Franklin’s “accomplishments” were not much.  He had a difficult time saying “no”, and often agreed to go along with the last person he talked to before making a decision.  Pierce was indeed absent of distractions, but he needed some.  The country was being torn apart by the slavery question and the Kansas-Nebraska Act inflamed tensions; it was no longer a matter of debate — in some places, open warfare was breaking out.  The President found his distraction came in the form of a bottle.  President Pierce was an alcoholic and in 1856, his own party refused to consider him for re-election.  As his term ended at the beginning of 1857, Pierce said, “There’s nothing left to do but to get drunk.”  He lived by that motto until his drinking finally killed him in 1869.

During Franklin Pierce’s retirement, he spoke out against Abraham Lincoln and the Civil War itself.  Some called him a traitor, and even his close friends snubbed him.  When Pierce’s friend, Nathaniel Hawthorne, died, he wasn’t even allowed to be a pall bearer as Hawthorne requested.  But despite their many differences, Lincoln found himself in a place that only Franklin Pierce knew — mourning a lost child and worrying about an unstable wife while running a divided country.  A few weeks following Willie’s death, President Lincoln received this letter:

Concord N. H.

March 4 1862

My dear Sir,

The impulse to write you, the moment I heard of your great domestic affliction was very strong, but it brought back the crushing sorrow which befel me just before I went to Washington in 1853, with such power that I felt your grief, to be too sacred for intrusion.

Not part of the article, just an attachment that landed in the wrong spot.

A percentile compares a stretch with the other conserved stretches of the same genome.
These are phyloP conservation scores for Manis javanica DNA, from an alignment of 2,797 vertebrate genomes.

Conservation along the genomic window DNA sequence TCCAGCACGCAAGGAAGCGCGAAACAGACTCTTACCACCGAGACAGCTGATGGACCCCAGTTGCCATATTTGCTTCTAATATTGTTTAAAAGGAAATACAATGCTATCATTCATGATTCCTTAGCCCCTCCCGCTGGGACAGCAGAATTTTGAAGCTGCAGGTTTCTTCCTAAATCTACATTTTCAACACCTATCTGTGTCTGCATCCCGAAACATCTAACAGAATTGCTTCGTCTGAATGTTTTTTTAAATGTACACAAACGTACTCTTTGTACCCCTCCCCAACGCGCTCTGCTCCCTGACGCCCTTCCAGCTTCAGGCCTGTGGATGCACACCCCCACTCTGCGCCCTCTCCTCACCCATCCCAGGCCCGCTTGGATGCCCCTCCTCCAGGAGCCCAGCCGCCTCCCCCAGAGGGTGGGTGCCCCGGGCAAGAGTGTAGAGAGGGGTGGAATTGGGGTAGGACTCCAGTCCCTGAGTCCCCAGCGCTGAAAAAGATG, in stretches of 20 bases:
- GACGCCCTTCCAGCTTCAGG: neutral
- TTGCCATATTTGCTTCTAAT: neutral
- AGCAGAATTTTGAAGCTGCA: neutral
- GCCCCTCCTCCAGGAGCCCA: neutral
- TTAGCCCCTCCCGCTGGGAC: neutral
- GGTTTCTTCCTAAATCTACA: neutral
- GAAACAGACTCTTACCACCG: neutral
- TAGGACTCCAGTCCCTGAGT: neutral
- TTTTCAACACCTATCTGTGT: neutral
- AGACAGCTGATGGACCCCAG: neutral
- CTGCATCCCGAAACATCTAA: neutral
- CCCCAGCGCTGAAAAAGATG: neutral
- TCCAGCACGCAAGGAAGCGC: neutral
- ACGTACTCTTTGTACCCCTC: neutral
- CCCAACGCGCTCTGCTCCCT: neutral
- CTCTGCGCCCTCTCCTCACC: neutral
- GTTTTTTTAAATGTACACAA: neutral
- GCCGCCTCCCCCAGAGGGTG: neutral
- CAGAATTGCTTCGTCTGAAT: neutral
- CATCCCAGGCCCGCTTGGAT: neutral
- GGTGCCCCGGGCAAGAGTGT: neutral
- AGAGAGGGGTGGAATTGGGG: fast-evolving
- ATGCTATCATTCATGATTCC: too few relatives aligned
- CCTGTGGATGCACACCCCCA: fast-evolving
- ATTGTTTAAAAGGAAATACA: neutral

Even in this hour, so full of danger to our Country, and of trial and anxiety to all good men, your thoughts, will be, of your cherished boy, who will nestle at your heart, until you meet him in that new life, when tears and toils and conflict will be unknown.

I realize fully how vain it would be, to suggest sources of consolation.

There can be but one refuge in such an hour, — but one remedy for smitten hearts, which, is to trust in Him “who doeth all things well”, and leave the rest to —

“Time, comforter & only healer
When the heart hath broke”

With Mrs Pierce’s and my own best wishes — and truest sympathy for Mrs Lincoln and yourself

I am, very truly,
Yr. friend
Franklin Pierce

The melancholy Presidents — so far apart in each and every other aspect of their lives — could at the very least find companionship, if not comfort, in the other’s strength through painful weakness.

There is peril to power and danger in ambition.  They called him “Young Hickory of the Granite Hills” and “Handsome Frank”.  He looked like a poet and lived a Shakespearean tragedy.  He was intelligent and eloquent, with top-notch oratorical skills and impressive charisma.  Unable to resist the political opportunities that opened up to him, Franklin Pierce’s trajectory from New Hampshire lawyer to 14th President of the United States was so steep that he couldn’t fathom the ramifications of his quick rise.  In fact, by the end of his life, it seemed Franklin Pierce had made a Faustian bargain — he gave up his world, ruled the nation, and ended up drinking himself to death and dying alone.